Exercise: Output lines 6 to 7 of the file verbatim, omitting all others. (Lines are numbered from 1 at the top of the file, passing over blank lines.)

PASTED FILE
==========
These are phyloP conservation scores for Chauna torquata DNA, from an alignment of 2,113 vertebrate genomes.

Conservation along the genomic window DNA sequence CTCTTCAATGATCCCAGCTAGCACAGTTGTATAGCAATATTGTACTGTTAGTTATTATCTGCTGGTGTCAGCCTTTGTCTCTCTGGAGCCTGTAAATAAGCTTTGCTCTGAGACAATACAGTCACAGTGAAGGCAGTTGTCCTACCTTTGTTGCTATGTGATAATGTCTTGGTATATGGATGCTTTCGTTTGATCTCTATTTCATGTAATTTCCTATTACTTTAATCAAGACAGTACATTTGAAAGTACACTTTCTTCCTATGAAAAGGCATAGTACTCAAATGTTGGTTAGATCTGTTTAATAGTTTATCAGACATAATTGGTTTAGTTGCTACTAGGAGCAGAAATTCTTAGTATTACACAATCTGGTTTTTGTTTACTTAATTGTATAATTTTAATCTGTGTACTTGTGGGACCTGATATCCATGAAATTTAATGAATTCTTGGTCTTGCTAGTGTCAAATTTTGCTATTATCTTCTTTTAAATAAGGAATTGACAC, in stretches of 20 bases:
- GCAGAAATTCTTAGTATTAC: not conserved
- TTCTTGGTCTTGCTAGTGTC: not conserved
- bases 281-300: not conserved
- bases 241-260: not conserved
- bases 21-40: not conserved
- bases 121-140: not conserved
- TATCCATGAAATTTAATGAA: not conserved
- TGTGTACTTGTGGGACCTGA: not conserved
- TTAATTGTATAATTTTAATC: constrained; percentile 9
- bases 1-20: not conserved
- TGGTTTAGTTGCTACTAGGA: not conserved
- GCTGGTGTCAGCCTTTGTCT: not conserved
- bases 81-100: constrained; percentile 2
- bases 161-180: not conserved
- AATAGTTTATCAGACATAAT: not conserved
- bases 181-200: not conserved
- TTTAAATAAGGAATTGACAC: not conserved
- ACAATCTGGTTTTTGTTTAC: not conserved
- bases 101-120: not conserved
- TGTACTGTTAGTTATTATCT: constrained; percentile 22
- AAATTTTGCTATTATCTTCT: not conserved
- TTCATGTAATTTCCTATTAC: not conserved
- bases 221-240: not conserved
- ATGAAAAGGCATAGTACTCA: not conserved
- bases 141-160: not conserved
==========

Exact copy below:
- bases 241-260: not conserved
- bases 21-40: not conserved